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Changing migrants’ mindsets can improve their intercultural experiences

 “After all those years dreaming of America, I hated it…. I couldn’t understand anything. I didn’t talk. I was afraid someone would laugh at my pronunciation. And they did make fun of me. I thought to myself, I was a good student in Korea. Here I am stupid…. Finally I realized I had to reach out. To be a better speaker I had to be active and overcome my fear.”

— Clara, a seventeen-year-old girl

From “The Colors of Freedom: Immigrant Stories” by Bode (1999)

For many immigrants, Clara’s experience depicts their difficulties associated with learning a second language. Immigrants who are not fluent in the local language not only have trouble communicating, but may also feel that they don’t fit into the society in which they live, or that majority members might reject them due to their lack of fluency. Such fear of rejection can cause people from minority groups to experience negative interethnic relations and maladaptive adjustment to the mainstream society.

Despite these obstacles, as we can also see from Clara’s story, it is possible to overcome the fear of using a new language. Why is this the case and how can we help immigrants to “reach out” and overcome their fears? Addressing immigrants’ mindsets about language learning might be one answer. There are two types of mindsets: a fixed mindset is the belief that one’s level of language aptitude is not changeable; a growth mindset is the belief that language aptitude can be improved with enough practice. Everyone probably believes both of these claims, to some extent; some may have more fixed than growth mindsets, some may have more growth than fixed mindsets. According to a recent study, a fixed mindset is linked with possessing a fear of rejection. This relation exists because those who hold a strong fixed mindset believe they can do little to change their poor language skills, and therefore they feel that rejections by native speakers are inevitable and detrimental. Those who hold a growth mindset, rather, believe that they can better their language aptitude, and see challenges as potential opportunities for growth.

Since immigrants can be convinced to hold one mindset over another, depending on what they are exposed to, it follows that by emphasizing a growth mindset, teachers and other people who work with immigrants can help immigrants to experience less fear of rejection.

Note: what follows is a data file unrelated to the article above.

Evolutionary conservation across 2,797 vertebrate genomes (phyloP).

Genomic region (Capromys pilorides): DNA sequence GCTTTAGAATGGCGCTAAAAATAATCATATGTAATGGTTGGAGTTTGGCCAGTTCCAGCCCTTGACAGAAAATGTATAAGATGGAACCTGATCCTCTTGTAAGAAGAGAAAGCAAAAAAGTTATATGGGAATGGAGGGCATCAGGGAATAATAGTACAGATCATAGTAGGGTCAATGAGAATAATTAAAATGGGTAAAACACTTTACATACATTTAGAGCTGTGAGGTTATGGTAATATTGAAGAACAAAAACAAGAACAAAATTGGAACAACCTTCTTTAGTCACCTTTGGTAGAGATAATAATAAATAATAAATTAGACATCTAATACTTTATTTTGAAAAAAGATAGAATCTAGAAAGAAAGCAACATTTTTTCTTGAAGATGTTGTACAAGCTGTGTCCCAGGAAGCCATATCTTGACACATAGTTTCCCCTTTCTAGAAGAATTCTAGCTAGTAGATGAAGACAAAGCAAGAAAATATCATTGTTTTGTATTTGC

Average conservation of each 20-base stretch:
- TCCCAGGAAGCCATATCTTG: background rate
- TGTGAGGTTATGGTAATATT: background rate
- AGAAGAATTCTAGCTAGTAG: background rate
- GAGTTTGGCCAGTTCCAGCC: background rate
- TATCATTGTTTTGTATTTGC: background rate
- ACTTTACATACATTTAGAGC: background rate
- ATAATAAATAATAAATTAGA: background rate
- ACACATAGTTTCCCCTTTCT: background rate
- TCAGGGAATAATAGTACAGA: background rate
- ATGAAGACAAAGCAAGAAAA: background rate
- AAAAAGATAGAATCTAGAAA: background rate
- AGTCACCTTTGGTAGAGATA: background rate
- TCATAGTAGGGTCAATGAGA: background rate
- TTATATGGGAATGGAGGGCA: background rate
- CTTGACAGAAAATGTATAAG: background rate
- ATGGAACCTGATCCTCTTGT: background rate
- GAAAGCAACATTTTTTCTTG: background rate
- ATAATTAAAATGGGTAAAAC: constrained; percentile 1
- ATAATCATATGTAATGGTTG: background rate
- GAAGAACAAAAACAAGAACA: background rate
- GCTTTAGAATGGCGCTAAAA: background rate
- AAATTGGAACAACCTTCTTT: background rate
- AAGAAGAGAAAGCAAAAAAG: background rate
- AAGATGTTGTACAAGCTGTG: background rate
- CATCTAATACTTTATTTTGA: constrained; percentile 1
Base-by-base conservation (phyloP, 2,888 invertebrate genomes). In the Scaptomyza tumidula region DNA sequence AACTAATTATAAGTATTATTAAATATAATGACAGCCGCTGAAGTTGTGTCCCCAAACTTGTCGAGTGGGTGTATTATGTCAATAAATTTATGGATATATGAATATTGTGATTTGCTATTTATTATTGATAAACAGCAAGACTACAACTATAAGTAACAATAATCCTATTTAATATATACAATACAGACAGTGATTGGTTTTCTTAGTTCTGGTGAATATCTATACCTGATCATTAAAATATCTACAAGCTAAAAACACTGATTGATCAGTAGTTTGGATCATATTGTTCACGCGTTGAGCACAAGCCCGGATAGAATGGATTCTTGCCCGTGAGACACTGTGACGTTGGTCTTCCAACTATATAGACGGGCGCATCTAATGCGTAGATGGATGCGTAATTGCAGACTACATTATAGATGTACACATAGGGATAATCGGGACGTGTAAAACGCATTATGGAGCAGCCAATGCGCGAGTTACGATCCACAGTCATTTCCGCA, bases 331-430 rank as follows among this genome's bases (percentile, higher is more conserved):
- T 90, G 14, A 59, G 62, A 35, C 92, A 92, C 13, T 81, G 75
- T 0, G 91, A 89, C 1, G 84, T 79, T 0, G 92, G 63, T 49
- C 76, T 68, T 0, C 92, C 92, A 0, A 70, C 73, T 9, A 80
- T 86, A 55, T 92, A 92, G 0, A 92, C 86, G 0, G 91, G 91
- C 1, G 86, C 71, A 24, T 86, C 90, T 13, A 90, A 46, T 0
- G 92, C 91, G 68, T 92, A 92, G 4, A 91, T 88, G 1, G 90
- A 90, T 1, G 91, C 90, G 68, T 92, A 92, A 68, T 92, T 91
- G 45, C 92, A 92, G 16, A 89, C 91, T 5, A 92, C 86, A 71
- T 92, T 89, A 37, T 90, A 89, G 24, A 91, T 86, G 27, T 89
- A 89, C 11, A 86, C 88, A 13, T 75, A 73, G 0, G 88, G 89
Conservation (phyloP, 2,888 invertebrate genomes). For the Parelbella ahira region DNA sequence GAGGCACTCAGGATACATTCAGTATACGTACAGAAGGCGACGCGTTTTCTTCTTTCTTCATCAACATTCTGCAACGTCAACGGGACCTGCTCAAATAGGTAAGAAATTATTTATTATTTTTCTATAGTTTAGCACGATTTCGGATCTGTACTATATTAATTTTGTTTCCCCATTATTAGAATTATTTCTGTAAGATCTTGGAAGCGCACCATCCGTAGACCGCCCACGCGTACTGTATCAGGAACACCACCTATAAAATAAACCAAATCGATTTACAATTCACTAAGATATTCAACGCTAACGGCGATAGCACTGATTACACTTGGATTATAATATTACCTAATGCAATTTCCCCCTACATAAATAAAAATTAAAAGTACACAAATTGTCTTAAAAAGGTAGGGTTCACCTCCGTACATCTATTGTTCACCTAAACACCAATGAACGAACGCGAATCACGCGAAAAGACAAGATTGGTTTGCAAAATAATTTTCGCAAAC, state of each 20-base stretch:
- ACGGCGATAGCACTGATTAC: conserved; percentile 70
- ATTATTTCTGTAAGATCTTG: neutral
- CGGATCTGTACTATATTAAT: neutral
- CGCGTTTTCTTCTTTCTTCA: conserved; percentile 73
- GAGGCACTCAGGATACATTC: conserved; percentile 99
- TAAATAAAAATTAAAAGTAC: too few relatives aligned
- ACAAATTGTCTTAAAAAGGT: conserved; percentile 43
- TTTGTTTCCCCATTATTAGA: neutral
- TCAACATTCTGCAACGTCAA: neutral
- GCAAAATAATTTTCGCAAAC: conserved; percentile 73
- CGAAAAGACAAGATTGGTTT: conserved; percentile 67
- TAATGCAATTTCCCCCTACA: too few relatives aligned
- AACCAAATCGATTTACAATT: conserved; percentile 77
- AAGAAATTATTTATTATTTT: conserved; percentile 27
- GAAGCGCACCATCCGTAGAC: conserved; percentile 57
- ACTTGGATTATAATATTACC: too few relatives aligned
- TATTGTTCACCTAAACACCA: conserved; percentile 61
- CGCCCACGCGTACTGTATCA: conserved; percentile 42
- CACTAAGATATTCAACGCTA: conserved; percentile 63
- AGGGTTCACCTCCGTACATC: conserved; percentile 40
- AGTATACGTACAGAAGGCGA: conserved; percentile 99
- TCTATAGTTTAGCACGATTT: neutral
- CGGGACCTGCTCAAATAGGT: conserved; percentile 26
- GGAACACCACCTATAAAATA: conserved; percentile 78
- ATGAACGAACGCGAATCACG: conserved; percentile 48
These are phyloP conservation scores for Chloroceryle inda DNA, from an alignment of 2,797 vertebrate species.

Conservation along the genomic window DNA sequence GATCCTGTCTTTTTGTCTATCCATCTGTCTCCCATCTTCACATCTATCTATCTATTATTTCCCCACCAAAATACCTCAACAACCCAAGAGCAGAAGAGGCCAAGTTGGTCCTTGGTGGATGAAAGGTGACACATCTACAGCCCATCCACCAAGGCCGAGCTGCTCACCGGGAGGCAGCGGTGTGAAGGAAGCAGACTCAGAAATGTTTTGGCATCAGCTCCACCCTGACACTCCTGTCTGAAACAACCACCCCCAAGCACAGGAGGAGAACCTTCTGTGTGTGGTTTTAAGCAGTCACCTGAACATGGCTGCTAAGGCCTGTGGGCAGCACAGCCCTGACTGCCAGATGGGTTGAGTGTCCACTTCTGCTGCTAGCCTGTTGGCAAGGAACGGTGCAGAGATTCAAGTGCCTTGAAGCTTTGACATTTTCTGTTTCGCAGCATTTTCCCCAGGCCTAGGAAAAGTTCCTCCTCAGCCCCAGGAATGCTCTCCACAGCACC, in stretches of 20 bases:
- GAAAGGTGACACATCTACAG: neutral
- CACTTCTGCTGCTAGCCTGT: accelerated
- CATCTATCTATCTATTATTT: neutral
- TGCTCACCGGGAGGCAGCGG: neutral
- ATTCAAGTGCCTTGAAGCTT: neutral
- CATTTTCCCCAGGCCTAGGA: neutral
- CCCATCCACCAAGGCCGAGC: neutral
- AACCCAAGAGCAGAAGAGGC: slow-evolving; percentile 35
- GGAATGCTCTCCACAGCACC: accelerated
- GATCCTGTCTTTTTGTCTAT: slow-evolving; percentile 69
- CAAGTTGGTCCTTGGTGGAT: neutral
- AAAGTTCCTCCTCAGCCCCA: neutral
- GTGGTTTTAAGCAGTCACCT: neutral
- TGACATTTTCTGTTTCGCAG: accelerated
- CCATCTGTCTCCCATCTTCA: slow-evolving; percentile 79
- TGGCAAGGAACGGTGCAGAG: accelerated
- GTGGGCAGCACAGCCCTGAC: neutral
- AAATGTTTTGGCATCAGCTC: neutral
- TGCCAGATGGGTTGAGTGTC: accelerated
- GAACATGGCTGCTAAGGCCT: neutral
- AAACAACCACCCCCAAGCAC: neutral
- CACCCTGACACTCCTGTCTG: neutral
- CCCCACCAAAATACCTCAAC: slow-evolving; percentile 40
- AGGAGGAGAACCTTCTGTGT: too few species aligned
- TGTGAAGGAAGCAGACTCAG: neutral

Moreover, researchers found that migrant students could be primed to hold either a fixed or growth mindset, which then influenced how much they expected rejection from native language speakers. Those migrant students who read an article that supported growth mindsets, compared to those who read an article that supported fixed mindsets, experienced less fear of rejection, which resulted in greater confidence to interact with locals and to adapt to the new society. These results have important implications for overcoming fears of using a new language. Since immigrants can be convinced to hold one mindset over another, depending on what they are exposed to, it follows that by emphasizing a growth mindset, teachers and other people who work with immigrants can help immigrants to experience less fear of rejection. This kind of feedback could thereby help migrants’ adaptation.

Think back to Clara’s experience from the beginning. Initially, Clara possessed a fixed mindset and believed that she was “stupid” because of her lack of English fluency. Eventually, she realized that, by adopting a different mindset, she could better this situation. The results of this study show that such change in mindsets, by adopting the notion that language-learning ability is improvable, can motivate new immigrants to engage actively in the new language in the new society. Settlement programmes and ESL teachers, should, therefore, attempt to promote the importance of possessing growth mindsets to new immigrants.

Featured image credit: ‘Luggage’ by  Rene Böhmer. CC0 Public Domain via Unsplash.

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